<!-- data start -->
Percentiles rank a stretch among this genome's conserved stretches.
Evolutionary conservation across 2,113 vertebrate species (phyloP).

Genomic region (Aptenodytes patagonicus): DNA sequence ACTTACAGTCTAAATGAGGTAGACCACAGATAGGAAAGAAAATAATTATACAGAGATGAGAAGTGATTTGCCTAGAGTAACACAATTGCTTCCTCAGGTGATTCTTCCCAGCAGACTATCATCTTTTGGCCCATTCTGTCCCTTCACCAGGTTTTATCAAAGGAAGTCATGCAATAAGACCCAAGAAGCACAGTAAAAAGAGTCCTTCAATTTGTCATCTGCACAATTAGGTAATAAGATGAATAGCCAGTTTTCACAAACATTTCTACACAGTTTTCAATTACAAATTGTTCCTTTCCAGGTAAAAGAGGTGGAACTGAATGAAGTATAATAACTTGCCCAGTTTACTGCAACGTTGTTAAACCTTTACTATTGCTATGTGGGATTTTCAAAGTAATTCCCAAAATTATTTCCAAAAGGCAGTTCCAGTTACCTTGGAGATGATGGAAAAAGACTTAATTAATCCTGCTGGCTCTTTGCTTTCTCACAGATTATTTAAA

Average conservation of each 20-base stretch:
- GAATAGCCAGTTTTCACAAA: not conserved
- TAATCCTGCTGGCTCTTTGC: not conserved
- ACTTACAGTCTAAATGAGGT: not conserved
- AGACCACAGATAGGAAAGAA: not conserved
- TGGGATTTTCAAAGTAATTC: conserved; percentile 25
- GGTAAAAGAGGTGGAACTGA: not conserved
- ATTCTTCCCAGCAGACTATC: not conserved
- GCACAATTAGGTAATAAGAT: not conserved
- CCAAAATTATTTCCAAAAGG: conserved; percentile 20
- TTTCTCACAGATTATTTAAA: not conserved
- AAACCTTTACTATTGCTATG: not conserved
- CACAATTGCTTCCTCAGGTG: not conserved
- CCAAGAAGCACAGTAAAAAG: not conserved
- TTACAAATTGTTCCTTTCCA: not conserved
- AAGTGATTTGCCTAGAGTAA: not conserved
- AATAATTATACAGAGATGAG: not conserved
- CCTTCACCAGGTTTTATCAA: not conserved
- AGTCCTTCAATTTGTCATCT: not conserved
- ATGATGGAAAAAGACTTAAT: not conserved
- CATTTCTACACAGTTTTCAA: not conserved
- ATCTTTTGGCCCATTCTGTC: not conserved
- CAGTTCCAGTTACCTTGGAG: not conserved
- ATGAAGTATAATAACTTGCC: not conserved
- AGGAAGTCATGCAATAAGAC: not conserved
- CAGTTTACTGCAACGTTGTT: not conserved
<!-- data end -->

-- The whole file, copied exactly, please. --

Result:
Percentiles rank a stretch among this genome's conserved stretches.
Evolutionary conservation across 2,113 vertebrate species (phyloP).

Genomic region (Aptenodytes patagonicus): DNA sequence ACTTACAGTCTAAATGAGGTAGACCACAGATAGGAAAGAAAATAATTATACAGAGATGAGAAGTGATTTGCCTAGAGTAACACAATTGCTTCCTCAGGTGATTCTTCCCAGCAGACTATCATCTTTTGGCCCATTCTGTCCCTTCACCAGGTTTTATCAAAGGAAGTCATGCAATAAGACCCAAGAAGCACAGTAAAAAGAGTCCTTCAATTTGTCATCTGCACAATTAGGTAATAAGATGAATAGCCAGTTTTCACAAACATTTCTACACAGTTTTCAATTACAAATTGTTCCTTTCCAGGTAAAAGAGGTGGAACTGAATGAAGTATAATAACTTGCCCAGTTTACTGCAACGTTGTTAAACCTTTACTATTGCTATGTGGGATTTTCAAAGTAATTCCCAAAATTATTTCCAAAAGGCAGTTCCAGTTACCTTGGAGATGATGGAAAAAGACTTAATTAATCCTGCTGGCTCTTTGCTTTCTCACAGATTATTTAAA

Average conservation of each 20-base stretch:
- GAATAGCCAGTTTTCACAAA: not conserved
- TAATCCTGCTGGCTCTTTGC: not conserved
- ACTTACAGTCTAAATGAGGT: not conserved
- AGACCACAGATAGGAAAGAA: not conserved
- TGGGATTTTCAAAGTAATTC: conserved; percentile 25
- GGTAAAAGAGGTGGAACTGA: not conserved
- ATTCTTCCCAGCAGACTATC: not conserved
- GCACAATTAGGTAATAAGAT: not conserved
- CCAAAATTATTTCCAAAAGG: conserved; percentile 20
- TTTCTCACAGATTATTTAAA: not conserved
- AAACCTTTACTATTGCTATG: not conserved
- CACAATTGCTTCCTCAGGTG: not conserved
- CCAAGAAGCACAGTAAAAAG: not conserved
- TTACAAATTGTTCCTTTCCA: not conserved
- AAGTGATTTGCCTAGAGTAA: not conserved
- AATAATTATACAGAGATGAG: not conserved
- CCTTCACCAGGTTTTATCAA: not conserved
- AGTCCTTCAATTTGTCATCT: not conserved
- ATGATGGAAAAAGACTTAAT: not conserved
- CATTTCTACACAGTTTTCAA: not conserved
- ATCTTTTGGCCCATTCTGTC: not conserved
- CAGTTCCAGTTACCTTGGAG: not conserved
- ATGAAGTATAATAACTTGCC: not conserved
- AGGAAGTCATGCAATAAGAC: not conserved
- CAGTTTACTGCAACGTTGTT: not conserved